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Practical Ways to Elevate Your Technical Writing

By: CJ McGillivray

Published On: March 7, 2022

Practical Ways to Elevate Your Technical Writing

Broadly speaking, technical writing is informative or instructional content designed to help readers understand a more complex subject, process or concept. This particular writing style covers a wide range of print and digital content. Technical writing typically includes press releases, investor updates, product manuals, user guides, instructional documentation, repair manuals, business reports, and corporate proposals, among an endless list of other things. But what exactly makes good technical writing? Read on to learn about the most common debate among technical writers, the types of questions you should be asking yourself, and how you can personally elevate your technical writing, taking it from boring to brilliant. 

Consistency or Boredom 

One major debate among technical writers is whether or not the content should be intentionally boring. Some writers argue that technical writing should always play it safe, and must be consistent to the point of tedium. That means no adjectives, no synonyms and no paraphrasing yourself through your document. The most boring writing often does come from a desire for consistency. Sometimes we care so much about helping the reader understand, that we repeat ourselves and end up losing them. But if you are really focusing on the user experience, you cannot afford to have bland technical writing. Obviously you cannot use playful adjectives or metaphors in technical writing, but there are other ways to engage the reader while remaining professional and informative. 

Qualities of Effective Technical Writing 

Most marketing managers would agree that effective technical writing should be informative and concise, without being too longwinded or overly complex. That often means avoiding unnecessary commentary and cutting straight to the point. You do need to take the user on a clear journey though, even if you are writing simple instructions for a repair manual or you are updating some outdated terms and conditions. Whether or not you have taken a UX design course online or in the classroom, you probably already know the importance of narrative based on your experiences as a customer or client. 

Beyond these basic measures of quality, technical writing should be completely accurate and properly researched. Linking back to quality, reputable sources in a technical article also has the added benefit of improving your domain authority for search engine optimization. The language and word choice in technical writing should also be consistent, relatively impersonal and clear enough that anyone can understand regardless of their individual experience or technical background. Try to balance innovation with consistency so you and your reader are always on the same page.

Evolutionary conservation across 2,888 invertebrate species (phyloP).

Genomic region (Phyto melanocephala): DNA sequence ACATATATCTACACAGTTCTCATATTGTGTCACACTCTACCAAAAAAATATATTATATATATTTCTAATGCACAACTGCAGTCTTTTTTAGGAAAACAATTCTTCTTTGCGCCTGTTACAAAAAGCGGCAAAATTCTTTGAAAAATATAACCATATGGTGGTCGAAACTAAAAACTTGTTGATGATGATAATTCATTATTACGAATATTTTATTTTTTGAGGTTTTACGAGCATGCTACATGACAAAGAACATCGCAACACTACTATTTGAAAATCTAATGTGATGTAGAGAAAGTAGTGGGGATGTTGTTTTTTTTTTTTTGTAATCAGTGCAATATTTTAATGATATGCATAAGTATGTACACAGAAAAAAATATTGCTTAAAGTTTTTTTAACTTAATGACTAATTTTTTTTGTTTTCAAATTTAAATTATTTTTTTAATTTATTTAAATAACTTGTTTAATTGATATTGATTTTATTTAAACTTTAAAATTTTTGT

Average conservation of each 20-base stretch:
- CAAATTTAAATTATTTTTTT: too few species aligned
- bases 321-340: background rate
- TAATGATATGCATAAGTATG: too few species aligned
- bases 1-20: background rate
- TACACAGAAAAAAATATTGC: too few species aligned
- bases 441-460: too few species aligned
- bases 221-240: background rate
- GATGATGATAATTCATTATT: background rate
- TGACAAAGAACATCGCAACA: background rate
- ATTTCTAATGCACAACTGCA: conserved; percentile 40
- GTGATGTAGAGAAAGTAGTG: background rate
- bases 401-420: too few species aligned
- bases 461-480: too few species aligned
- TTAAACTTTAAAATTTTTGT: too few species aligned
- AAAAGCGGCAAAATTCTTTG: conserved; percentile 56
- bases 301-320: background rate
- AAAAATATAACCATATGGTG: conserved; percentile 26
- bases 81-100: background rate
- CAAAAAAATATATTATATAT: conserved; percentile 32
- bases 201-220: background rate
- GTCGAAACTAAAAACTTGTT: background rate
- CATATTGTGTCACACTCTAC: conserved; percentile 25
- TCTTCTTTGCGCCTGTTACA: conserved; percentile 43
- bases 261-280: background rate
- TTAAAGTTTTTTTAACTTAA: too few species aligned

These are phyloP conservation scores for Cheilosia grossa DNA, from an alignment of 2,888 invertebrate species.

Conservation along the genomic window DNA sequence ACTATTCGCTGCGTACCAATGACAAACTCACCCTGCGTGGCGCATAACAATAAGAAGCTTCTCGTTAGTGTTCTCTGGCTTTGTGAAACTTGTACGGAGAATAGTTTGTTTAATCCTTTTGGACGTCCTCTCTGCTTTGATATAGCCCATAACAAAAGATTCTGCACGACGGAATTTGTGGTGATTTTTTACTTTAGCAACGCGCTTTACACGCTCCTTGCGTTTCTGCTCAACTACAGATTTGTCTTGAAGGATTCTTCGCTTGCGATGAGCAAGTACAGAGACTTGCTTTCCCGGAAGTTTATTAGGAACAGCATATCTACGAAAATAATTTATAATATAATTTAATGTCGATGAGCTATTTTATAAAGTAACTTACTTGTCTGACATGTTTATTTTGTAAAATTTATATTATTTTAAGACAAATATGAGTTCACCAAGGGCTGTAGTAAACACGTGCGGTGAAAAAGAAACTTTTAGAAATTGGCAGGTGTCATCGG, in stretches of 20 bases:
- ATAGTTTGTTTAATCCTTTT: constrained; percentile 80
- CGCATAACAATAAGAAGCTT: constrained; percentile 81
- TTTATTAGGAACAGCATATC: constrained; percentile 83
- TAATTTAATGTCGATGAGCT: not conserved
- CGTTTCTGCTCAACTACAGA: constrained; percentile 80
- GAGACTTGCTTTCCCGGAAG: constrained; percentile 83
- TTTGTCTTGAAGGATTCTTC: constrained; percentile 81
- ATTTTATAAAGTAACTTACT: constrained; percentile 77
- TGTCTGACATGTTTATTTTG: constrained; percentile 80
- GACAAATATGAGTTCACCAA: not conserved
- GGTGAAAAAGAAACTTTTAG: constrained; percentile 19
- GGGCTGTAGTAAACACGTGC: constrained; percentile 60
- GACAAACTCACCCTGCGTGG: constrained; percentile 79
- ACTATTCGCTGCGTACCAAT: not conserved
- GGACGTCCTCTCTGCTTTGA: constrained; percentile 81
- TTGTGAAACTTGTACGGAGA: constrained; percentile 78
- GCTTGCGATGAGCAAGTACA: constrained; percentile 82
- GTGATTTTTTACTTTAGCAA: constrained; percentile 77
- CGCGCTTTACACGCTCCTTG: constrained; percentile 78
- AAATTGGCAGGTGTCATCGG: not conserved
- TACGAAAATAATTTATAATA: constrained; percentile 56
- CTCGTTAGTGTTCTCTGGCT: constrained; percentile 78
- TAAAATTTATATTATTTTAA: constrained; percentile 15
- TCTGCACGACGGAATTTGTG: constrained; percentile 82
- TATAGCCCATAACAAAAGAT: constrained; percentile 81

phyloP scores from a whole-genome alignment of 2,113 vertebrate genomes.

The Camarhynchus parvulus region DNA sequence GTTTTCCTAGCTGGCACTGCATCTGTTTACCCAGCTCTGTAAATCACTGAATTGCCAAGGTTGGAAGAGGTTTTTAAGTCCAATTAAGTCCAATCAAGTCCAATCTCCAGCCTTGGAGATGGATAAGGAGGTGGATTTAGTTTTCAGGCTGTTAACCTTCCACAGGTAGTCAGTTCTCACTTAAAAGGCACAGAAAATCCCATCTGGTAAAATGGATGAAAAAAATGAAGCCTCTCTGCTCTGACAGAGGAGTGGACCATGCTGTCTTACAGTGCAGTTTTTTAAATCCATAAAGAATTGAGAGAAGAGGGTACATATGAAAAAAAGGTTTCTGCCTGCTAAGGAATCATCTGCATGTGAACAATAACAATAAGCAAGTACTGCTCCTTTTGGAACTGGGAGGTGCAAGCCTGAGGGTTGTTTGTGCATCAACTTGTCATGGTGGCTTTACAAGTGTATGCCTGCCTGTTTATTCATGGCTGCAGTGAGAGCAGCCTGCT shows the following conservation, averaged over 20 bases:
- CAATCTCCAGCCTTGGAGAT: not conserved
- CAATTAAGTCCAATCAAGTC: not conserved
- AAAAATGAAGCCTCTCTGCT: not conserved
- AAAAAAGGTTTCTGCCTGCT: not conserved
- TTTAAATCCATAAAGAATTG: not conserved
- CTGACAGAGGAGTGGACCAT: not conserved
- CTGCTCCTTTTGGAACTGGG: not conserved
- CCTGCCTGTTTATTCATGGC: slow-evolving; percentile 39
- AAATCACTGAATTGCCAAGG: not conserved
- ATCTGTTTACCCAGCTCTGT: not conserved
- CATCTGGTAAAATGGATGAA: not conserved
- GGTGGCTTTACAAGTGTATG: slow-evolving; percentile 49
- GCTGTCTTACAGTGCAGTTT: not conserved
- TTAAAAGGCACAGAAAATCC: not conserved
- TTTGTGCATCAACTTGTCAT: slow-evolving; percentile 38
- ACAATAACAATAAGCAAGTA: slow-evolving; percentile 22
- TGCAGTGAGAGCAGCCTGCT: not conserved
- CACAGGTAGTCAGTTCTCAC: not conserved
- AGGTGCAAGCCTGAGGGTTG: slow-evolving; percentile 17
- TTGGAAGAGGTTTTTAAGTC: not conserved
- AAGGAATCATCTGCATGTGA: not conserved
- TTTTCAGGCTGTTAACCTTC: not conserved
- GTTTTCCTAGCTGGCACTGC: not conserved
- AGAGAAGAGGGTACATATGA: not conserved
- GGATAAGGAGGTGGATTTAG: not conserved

Even if these qualities do not come naturally to you, you can develop your insight through a digital marketing certificate program or UX design course. When you know how to step back and consider the whole picture, you will be better equipped to determine the information hierarchy and architecture of your document. Whatever you do, remember to consider your reader above all. Even if the subject is impersonal, you are sharing the information for a reason and your reader is engaging with you because they have a problem that needs solving. 

Practical Recommendations 

Before publishing or sharing content, you can elevate your technical writing by asking the following questions: 

  1. Is the most important information presented where it needs to be? 
  2. Does the document have a logical flow that is easy for the reader to follow? 
  3. Is the language clear and concise throughout the document? 
  4. Are there so many synonyms that the reader could get confused? 
  5. Are there so many acronyms that the document looks like an algebra equation? 
  6. How practical is the information? How will reported facts affect the reader? 


Strong technical writers have inquisitive minds and continually push for clarity where there is none. Instead of trying to sound intelligent or impressive in your writing, focus on finding that clarity and sharing it with your reader. After all, the goal of all writing is to share ideas and make a connection with the reader. The maxim applies whether you are writing a short tweet or a lengthy user manual. Users have questions and your goal should always be to help them, providing clear answers and straightforward guidance. 

Practical Ways to Elevate Your Technical Writing


The information contained in this post is considered true and accurate as of the publication date. However, the accuracy of this information may be impacted by changes in circumstances that occur after the time of publication. Ashton College assumes no liability for any error or omissions in the information contained in this post or any other post in our blog


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